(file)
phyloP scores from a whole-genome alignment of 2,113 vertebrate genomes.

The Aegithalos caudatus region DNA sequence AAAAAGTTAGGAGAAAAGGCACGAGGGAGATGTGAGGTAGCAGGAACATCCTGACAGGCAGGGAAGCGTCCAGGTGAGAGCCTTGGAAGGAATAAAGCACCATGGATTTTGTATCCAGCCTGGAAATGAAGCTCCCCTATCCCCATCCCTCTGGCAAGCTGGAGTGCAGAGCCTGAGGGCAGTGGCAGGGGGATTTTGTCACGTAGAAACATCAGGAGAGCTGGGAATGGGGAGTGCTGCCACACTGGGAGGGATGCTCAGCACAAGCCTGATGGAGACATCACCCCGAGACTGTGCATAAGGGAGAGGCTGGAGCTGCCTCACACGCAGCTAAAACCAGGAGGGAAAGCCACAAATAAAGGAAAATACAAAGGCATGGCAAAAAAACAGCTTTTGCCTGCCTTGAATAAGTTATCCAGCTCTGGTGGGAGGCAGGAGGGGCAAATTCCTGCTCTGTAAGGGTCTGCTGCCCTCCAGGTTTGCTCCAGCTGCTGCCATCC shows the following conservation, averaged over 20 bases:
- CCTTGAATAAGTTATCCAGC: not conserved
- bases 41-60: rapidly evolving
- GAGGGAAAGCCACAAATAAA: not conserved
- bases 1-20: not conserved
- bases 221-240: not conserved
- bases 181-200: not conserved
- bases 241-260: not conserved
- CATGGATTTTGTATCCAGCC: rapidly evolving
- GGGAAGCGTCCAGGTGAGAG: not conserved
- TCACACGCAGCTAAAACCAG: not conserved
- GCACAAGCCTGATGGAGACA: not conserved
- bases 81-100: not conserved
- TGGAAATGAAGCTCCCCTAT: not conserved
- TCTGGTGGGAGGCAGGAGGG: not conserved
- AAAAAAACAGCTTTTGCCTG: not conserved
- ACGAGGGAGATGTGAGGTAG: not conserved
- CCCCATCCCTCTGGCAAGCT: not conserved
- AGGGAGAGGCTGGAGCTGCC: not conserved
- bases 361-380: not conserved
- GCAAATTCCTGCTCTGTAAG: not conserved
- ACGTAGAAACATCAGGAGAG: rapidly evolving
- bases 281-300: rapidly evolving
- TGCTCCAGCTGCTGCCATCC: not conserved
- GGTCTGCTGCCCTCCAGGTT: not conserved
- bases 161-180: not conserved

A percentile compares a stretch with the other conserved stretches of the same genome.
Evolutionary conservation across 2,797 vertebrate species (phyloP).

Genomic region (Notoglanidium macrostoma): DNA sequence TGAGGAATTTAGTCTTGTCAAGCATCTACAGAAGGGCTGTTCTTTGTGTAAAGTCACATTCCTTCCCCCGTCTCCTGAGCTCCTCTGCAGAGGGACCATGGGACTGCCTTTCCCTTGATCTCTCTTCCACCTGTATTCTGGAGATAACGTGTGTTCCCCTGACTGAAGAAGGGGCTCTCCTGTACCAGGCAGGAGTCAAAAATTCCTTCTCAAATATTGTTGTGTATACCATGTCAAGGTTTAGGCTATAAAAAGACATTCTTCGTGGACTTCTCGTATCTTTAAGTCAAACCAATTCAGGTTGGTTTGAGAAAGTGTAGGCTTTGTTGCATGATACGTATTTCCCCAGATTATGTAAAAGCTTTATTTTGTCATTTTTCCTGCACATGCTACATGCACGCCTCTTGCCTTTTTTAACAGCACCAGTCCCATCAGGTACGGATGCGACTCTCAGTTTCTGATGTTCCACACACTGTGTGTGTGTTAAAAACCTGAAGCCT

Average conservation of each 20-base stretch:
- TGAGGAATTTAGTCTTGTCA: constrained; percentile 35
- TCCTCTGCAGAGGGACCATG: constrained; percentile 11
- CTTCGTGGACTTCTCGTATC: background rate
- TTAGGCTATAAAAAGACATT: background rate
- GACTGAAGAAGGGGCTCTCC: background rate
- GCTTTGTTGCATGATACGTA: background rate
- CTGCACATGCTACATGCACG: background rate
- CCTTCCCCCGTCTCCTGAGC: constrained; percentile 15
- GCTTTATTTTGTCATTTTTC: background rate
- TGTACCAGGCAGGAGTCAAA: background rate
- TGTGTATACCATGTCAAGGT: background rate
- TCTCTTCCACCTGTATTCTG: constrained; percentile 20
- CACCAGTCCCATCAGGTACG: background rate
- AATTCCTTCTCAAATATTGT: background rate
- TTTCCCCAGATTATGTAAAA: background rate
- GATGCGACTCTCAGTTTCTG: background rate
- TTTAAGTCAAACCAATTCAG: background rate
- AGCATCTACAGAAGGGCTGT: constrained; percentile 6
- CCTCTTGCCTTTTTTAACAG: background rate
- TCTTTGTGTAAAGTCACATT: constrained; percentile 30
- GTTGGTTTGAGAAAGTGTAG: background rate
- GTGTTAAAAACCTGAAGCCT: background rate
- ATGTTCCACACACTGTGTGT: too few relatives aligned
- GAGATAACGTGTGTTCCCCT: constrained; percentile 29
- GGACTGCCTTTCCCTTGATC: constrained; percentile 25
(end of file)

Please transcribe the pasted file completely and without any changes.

phyloP scores from a whole-genome alignment of 2,113 vertebrate genomes.

The Aegithalos caudatus region DNA sequence AAAAAGTTAGGAGAAAAGGCACGAGGGAGATGTGAGGTAGCAGGAACATCCTGACAGGCAGGGAAGCGTCCAGGTGAGAGCCTTGGAAGGAATAAAGCACCATGGATTTTGTATCCAGCCTGGAAATGAAGCTCCCCTATCCCCATCCCTCTGGCAAGCTGGAGTGCAGAGCCTGAGGGCAGTGGCAGGGGGATTTTGTCACGTAGAAACATCAGGAGAGCTGGGAATGGGGAGTGCTGCCACACTGGGAGGGATGCTCAGCACAAGCCTGATGGAGACATCACCCCGAGACTGTGCATAAGGGAGAGGCTGGAGCTGCCTCACACGCAGCTAAAACCAGGAGGGAAAGCCACAAATAAAGGAAAATACAAAGGCATGGCAAAAAAACAGCTTTTGCCTGCCTTGAATAAGTTATCCAGCTCTGGTGGGAGGCAGGAGGGGCAAATTCCTGCTCTGTAAGGGTCTGCTGCCCTCCAGGTTTGCTCCAGCTGCTGCCATCC shows the following conservation, averaged over 20 bases:
- CCTTGAATAAGTTATCCAGC: not conserved
- bases 41-60: rapidly evolving
- GAGGGAAAGCCACAAATAAA: not conserved
- bases 1-20: not conserved
- bases 221-240: not conserved
- bases 181-200: not conserved
- bases 241-260: not conserved
- CATGGATTTTGTATCCAGCC: rapidly evolving
- GGGAAGCGTCCAGGTGAGAG: not conserved
- TCACACGCAGCTAAAACCAG: not conserved
- GCACAAGCCTGATGGAGACA: not conserved
- bases 81-100: not conserved
- TGGAAATGAAGCTCCCCTAT: not conserved
- TCTGGTGGGAGGCAGGAGGG: not conserved
- AAAAAAACAGCTTTTGCCTG: not conserved
- ACGAGGGAGATGTGAGGTAG: not conserved
- CCCCATCCCTCTGGCAAGCT: not conserved
- AGGGAGAGGCTGGAGCTGCC: not conserved
- bases 361-380: not conserved
- GCAAATTCCTGCTCTGTAAG: not conserved
- ACGTAGAAACATCAGGAGAG: rapidly evolving
- bases 281-300: rapidly evolving
- TGCTCCAGCTGCTGCCATCC: not conserved
- GGTCTGCTGCCCTCCAGGTT: not conserved
- bases 161-180: not conserved

A percentile compares a stretch with the other conserved stretches of the same genome.
Evolutionary conservation across 2,797 vertebrate species (phyloP).

Genomic region (Notoglanidium macrostoma): DNA sequence TGAGGAATTTAGTCTTGTCAAGCATCTACAGAAGGGCTGTTCTTTGTGTAAAGTCACATTCCTTCCCCCGTCTCCTGAGCTCCTCTGCAGAGGGACCATGGGACTGCCTTTCCCTTGATCTCTCTTCCACCTGTATTCTGGAGATAACGTGTGTTCCCCTGACTGAAGAAGGGGCTCTCCTGTACCAGGCAGGAGTCAAAAATTCCTTCTCAAATATTGTTGTGTATACCATGTCAAGGTTTAGGCTATAAAAAGACATTCTTCGTGGACTTCTCGTATCTTTAAGTCAAACCAATTCAGGTTGGTTTGAGAAAGTGTAGGCTTTGTTGCATGATACGTATTTCCCCAGATTATGTAAAAGCTTTATTTTGTCATTTTTCCTGCACATGCTACATGCACGCCTCTTGCCTTTTTTAACAGCACCAGTCCCATCAGGTACGGATGCGACTCTCAGTTTCTGATGTTCCACACACTGTGTGTGTGTTAAAAACCTGAAGCCT

Average conservation of each 20-base stretch:
- TGAGGAATTTAGTCTTGTCA: constrained; percentile 35
- TCCTCTGCAGAGGGACCATG: constrained; percentile 11
- CTTCGTGGACTTCTCGTATC: background rate
- TTAGGCTATAAAAAGACATT: background rate
- GACTGAAGAAGGGGCTCTCC: background rate
- GCTTTGTTGCATGATACGTA: background rate
- CTGCACATGCTACATGCACG: background rate
- CCTTCCCCCGTCTCCTGAGC: constrained; percentile 15
- GCTTTATTTTGTCATTTTTC: background rate
- TGTACCAGGCAGGAGTCAAA: background rate
- TGTGTATACCATGTCAAGGT: background rate
- TCTCTTCCACCTGTATTCTG: constrained; percentile 20
- CACCAGTCCCATCAGGTACG: background rate
- AATTCCTTCTCAAATATTGT: background rate
- TTTCCCCAGATTATGTAAAA: background rate
- GATGCGACTCTCAGTTTCTG: background rate
- TTTAAGTCAAACCAATTCAG: background rate
- AGCATCTACAGAAGGGCTGT: constrained; percentile 6
- CCTCTTGCCTTTTTTAACAG: background rate
- TCTTTGTGTAAAGTCACATT: constrained; percentile 30
- GTTGGTTTGAGAAAGTGTAG: background rate
- GTGTTAAAAACCTGAAGCCT: background rate
- ATGTTCCACACACTGTGTGT: too few relatives aligned
- GAGATAACGTGTGTTCCCCT: constrained; percentile 29
- GGACTGCCTTTCCCTTGATC: constrained; percentile 25